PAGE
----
California’s Whole Person Care improved health care for high-risk Medi-Cal patients

Pilot program aimed at coordinating health and social services also reduced medical costs to the state, UCLA FSPH center study shows

California’s Whole Person Care pilot program, launched in 2016 to address the multiple health needs of some of the state’s highest-risk Medi-Cal patients, helped improve coordination of care and reduced Medi-Cal costs, according to a report published today by the UCLA FSPH Center for Health Policy Research.

The report found that under Whole Person Care, the number of Medi-Cal beneficiaries who received help for substance use issues and specialty-care services increased, and the number who were hospitalized or treated in emergency departments decreased.

The program, which ended in 2021, focused on people who frequently utilized health services, often at disproportionately high rates, including those involved with the criminal justice system, those who were homeless or at risk of homelessness, and those with multiple chronic conditions or serious mental illness or substance use disorders. Overall, the program enrolled 247,887 Medi-Cal beneficiaries statewide.

Through its 25 local pilot programs, covering 26 California counties, Whole Person Care sought to integrate physical health, mental health and social services by contracting with more than 500 local partners — social service organizations, housing support groups, behavioral health departments and others — that provided services ranging from outreach to specialized medical care.

Among the key findings from the study:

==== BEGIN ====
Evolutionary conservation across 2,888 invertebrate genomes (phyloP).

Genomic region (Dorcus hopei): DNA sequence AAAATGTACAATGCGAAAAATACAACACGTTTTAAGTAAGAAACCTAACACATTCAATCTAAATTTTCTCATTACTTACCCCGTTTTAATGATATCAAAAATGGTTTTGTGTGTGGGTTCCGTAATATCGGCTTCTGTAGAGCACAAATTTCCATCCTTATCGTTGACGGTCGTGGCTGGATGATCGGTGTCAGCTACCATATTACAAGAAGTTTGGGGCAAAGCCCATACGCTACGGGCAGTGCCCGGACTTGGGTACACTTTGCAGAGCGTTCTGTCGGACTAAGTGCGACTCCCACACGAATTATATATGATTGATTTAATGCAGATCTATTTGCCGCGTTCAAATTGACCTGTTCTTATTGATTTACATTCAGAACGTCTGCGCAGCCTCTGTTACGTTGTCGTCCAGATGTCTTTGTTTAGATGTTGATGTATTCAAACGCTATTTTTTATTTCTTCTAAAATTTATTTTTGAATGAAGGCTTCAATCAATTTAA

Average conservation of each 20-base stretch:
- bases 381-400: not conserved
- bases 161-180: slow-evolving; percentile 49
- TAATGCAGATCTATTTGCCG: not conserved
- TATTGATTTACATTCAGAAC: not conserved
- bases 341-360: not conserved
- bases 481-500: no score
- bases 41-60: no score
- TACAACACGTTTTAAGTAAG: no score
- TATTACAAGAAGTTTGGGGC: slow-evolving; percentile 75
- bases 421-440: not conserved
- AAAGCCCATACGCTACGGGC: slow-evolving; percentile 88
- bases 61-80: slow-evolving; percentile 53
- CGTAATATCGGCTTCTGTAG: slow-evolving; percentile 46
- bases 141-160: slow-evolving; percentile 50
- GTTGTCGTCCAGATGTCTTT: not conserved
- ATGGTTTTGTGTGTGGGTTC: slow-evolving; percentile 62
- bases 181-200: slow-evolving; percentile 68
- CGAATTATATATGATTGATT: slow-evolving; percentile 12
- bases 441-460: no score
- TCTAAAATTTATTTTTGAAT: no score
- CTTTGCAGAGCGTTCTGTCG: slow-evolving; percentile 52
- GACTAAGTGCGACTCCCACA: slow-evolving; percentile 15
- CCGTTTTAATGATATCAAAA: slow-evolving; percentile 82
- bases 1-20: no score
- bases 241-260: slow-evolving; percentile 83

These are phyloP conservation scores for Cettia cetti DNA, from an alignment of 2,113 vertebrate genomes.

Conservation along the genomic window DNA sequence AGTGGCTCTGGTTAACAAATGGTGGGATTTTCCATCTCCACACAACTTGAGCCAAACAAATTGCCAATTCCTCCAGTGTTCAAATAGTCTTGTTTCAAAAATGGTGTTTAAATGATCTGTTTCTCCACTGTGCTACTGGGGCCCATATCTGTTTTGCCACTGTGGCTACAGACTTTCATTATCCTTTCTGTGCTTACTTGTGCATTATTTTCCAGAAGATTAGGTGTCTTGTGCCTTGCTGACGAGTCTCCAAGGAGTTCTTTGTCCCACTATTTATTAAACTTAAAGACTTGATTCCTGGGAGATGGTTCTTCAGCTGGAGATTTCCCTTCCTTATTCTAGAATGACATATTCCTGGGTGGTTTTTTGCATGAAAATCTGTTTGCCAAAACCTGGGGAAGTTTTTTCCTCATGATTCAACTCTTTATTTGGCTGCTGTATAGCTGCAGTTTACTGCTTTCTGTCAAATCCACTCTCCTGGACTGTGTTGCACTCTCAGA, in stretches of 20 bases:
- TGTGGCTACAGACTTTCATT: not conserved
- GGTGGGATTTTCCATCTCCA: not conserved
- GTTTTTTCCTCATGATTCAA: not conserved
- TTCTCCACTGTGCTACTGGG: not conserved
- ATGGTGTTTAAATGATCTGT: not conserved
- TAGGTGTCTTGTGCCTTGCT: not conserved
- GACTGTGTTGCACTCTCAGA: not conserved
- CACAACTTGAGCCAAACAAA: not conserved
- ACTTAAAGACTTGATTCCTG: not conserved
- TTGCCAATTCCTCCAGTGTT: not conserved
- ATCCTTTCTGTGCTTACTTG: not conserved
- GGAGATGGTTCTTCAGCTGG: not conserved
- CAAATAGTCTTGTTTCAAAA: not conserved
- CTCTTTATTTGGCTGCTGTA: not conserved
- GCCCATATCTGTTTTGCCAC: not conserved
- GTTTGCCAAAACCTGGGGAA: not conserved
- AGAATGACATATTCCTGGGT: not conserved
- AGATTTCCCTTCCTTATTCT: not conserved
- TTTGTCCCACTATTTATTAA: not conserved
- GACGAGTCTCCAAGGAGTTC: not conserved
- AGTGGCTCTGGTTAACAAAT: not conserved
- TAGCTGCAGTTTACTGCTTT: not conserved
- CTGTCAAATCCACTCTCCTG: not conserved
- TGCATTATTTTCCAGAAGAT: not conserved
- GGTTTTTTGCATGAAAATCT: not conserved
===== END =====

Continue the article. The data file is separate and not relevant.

• The program promoted engagement with Whole Person Care partners through consistent communication, consensus on strategic priorities and, at times, state-provided financial incentives.
  • The program developed appropriate infrastructure and processes to support effective care coordination.
  • Compared to similar high-risk Medi-Cal beneficiaries who weren’t enrolled in the Whole Person Care program, enrollees had 45 fewer hospitalizations and 130 fewer emergency department visits per 1,000 beneficiaries per year, and their estimated Medi-Cal payments were, on average, $383 less per beneficiary per year.

“The Whole Person Care program aimed to promote access to care for the most vulnerable Medi-Cal beneficiaries, and evidence suggests that the program was successful in developing needed infrastructure and delivering services needed to support effective care,” said the report’s lead author, Dr. Nadereh Pourat​, professor of health policy and management at the UCLA Fielding School of Public Health, associate director of the center, and head of its Health Economics and Evaluation Research Program. “Patients received more care and had improved outcomes.”

The Center for Health Policy Research was selected by the California Department of Health Care Services to evaluate the $3 billion program. Important aspects of the pilot program, such as care coordination and housing support, are now available to Medi-Cal beneficiaries under a multiyear Department of Health Care Services statewide initiative called California Advancing and Innovating Medi-Cal, or CalAIM, which launched in January 2022.

This latest analysis — the second of two — follows a May 2021 report by the center​.

“The results show that such programs help complex patients in different ways, depending on their needs,” Pourat said. “Most importantly, our findings highlight the overall success of the Whole Person Care program and its potential for improving the lives of high-risk patients.”​

By ​​Vanessa Villafuerte for the UCLA FSPH Center for Health Policy Research

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Nadereh Pourat
Nadereh Pourat
Health Policy and Management
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